More from iPhone 4 teardown - is Apple A4 1GHz?
We previously mentioned iFixit was tearing down the iPhone 4, and had confirmed 512MB of RAM and said the front and back displays were Corning Gorilla Glass. Well they're done with the teardown now and here are some more details.
The only area where we're still unclear is the Apple A4 system-on-chip. iFixit says 1GHz below but Engagdet thought that, while faster than iPhone 3GS, it was slower than the confirmed 1GHz iPad, and MacRumors rough benchmarks bear that out. So what's the deal on the chip? Is it doing more or did Apple clock it down to get that amazing battery life and lower the thermal impact?
More from iFixit after the break.
Like the iPhone 3G and 3GS, there are two silver Phillips screws at the bottom of the phone. But removing these screws releases the rear case instead of the front glass, giving you immediate access to the battery.
Unfortunately, the LCD panel is very securely glued to the glass and digitizer. If you break the glass, you'll have to replace the glass, digitizer, and LCD as a single assembly.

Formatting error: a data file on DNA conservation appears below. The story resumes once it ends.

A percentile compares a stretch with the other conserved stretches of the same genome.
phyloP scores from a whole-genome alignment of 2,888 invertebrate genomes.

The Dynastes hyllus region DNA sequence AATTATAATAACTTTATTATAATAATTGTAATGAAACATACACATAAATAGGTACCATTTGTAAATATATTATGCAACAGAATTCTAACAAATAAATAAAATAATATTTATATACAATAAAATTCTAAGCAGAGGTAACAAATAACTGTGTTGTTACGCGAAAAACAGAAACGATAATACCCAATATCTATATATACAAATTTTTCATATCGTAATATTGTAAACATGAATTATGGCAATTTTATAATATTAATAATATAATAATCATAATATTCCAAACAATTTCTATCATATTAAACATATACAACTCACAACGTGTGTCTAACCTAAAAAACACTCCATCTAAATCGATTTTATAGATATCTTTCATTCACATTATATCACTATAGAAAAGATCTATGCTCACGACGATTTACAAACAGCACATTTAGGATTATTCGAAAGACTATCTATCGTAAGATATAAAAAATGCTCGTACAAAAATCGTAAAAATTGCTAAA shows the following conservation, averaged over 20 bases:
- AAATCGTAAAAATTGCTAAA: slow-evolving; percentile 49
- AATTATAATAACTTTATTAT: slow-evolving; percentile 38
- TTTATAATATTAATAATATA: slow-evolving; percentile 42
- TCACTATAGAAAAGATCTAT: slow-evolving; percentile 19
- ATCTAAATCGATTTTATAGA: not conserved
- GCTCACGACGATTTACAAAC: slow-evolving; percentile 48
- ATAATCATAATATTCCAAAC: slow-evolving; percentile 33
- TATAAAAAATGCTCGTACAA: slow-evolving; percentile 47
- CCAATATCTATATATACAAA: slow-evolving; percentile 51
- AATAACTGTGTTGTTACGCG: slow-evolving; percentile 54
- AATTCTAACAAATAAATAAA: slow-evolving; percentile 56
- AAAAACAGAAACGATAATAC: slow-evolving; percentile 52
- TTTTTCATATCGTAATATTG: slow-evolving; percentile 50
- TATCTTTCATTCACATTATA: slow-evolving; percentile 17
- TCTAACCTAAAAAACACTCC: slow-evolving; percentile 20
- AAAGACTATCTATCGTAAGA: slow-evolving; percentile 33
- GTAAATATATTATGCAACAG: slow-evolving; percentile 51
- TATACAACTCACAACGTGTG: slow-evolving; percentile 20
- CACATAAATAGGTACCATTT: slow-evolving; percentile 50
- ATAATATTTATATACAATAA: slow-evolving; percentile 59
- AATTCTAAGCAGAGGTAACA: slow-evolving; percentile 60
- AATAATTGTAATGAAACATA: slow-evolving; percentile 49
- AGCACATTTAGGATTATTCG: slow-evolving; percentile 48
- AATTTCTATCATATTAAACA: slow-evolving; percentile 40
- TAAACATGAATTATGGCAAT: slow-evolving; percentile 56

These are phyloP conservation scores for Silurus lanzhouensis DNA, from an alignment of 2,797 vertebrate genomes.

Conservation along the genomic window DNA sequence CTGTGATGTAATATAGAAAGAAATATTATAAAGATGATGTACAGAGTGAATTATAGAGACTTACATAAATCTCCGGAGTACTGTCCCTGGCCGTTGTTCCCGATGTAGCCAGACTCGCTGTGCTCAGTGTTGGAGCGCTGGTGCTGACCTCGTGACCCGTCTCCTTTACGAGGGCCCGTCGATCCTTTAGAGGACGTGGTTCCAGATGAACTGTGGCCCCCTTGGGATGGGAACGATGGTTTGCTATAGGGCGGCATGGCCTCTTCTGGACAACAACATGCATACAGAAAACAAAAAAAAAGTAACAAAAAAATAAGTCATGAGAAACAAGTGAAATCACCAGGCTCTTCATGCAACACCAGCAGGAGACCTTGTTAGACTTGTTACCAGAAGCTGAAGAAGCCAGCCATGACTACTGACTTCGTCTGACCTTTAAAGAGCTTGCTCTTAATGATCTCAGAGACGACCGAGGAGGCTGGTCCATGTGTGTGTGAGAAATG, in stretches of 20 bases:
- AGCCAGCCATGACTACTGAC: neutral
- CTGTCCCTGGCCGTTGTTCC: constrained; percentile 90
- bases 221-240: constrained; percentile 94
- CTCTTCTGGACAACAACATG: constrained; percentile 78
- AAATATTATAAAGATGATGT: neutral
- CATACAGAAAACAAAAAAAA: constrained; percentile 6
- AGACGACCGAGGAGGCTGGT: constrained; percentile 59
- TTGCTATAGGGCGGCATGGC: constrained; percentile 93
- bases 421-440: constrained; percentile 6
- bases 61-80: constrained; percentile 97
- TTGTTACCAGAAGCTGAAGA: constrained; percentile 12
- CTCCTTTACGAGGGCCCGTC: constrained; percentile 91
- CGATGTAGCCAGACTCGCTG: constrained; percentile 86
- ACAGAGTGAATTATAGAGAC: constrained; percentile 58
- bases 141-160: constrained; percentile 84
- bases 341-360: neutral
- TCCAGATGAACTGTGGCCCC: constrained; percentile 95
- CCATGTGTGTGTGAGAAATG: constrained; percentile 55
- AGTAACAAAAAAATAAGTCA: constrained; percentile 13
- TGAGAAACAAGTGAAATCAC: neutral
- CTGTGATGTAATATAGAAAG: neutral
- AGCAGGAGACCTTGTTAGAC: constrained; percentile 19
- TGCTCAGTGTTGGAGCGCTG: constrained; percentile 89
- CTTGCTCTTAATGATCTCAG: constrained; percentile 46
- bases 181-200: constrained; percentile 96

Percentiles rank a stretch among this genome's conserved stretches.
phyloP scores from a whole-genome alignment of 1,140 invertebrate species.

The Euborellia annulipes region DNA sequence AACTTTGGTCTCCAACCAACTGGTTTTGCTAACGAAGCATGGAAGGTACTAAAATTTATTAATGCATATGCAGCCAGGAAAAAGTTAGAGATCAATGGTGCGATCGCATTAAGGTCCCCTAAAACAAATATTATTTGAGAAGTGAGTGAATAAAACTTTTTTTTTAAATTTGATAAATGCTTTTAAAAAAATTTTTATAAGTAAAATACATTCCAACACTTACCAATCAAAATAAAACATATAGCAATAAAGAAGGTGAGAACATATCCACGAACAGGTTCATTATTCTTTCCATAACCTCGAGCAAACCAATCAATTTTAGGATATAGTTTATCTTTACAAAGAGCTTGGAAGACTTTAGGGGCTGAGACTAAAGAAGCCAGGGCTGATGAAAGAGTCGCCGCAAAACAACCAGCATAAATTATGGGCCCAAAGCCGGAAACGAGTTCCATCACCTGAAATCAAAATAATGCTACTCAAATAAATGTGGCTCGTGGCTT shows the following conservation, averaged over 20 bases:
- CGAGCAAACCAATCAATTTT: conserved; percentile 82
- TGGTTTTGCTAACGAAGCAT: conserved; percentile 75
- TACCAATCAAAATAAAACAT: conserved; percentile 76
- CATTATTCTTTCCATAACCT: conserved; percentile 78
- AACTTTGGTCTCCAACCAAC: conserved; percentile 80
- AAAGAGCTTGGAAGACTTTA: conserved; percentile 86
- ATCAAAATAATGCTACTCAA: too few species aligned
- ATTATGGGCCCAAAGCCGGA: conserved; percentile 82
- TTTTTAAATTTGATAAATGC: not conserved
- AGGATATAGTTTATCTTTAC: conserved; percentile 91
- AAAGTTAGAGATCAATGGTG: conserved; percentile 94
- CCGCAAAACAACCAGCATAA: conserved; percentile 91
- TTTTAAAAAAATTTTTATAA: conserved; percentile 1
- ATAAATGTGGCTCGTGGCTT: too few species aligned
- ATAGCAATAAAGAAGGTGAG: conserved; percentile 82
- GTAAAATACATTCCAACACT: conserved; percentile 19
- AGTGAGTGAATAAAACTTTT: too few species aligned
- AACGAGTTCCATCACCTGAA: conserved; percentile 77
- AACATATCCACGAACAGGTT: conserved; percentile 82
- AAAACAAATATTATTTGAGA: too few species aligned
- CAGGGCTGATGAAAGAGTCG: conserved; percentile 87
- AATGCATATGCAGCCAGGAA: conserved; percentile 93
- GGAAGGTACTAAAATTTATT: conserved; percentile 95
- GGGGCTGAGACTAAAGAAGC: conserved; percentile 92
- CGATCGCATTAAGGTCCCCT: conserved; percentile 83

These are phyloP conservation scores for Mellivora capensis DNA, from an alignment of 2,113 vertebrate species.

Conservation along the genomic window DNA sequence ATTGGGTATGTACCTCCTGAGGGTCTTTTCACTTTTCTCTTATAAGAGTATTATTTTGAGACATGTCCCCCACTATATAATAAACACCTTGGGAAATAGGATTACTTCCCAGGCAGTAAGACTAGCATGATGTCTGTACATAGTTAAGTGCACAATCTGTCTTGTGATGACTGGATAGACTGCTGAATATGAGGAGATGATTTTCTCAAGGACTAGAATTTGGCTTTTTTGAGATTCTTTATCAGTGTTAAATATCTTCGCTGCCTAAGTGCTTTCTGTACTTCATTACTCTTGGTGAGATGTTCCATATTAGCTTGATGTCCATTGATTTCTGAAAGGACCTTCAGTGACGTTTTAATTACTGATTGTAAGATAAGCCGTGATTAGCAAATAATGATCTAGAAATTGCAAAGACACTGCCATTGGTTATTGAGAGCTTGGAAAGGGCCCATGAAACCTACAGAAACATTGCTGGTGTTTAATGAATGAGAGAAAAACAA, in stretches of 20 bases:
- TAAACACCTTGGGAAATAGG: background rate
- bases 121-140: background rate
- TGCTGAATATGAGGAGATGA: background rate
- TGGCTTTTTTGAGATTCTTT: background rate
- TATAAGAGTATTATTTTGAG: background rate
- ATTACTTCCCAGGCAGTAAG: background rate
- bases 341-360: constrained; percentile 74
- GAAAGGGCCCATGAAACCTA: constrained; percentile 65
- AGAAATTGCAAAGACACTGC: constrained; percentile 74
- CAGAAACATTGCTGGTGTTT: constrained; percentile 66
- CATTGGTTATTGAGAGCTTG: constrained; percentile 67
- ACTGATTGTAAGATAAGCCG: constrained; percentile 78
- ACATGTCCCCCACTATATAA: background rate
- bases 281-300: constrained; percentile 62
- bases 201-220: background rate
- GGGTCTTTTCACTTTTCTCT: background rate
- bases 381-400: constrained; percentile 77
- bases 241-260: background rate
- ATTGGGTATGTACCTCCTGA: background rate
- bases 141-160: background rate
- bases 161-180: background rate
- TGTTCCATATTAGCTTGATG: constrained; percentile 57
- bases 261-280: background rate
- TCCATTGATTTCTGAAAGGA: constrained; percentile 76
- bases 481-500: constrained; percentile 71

The 3.7V, 1420 mAh Li-Polymer battery is not soldered in place, and very easy to remove.
The iPhone 4 sports two cameras -- a 1.3 MP front-facer, and a 5 MP beauty on the back. Both are located on their own independent boards, making it possible to physically remove the cameras without damaging the phone.
The phone uses the 1 GHz ARM Cortex A8 core, much like its bigger sibling, the iPad.
Unlike the iPhone 3GS and iPad -- which are both equipped with 256 MB of RAM -- the iPhone 4 has a whopping 512 MB.
The AGD1 is the new 3 axis gyroscope that we believe is designed and manufactured by ST Micro for Apple. The package marks on this device do not appear to be the currently available commercial part, L3G4200D.
In what can only be described as a work of genius, Apple has integrated the UMTS, GSM, GPS, Wi-Fi, and Bluetooth antennas into the stainless steel inner frame.
Broadcom provides both a BCM4329FKUBG 802.11n with Bluetooth 2.1 + EDR and FM receiver and a BCM4750IUB8 single-chip GPS receiver.
We've identified chips from Broadcom, Cirrus Logic, Numonyx, Samsung, ST Micro, Skyworks, Texas Instruments, and TriQuint.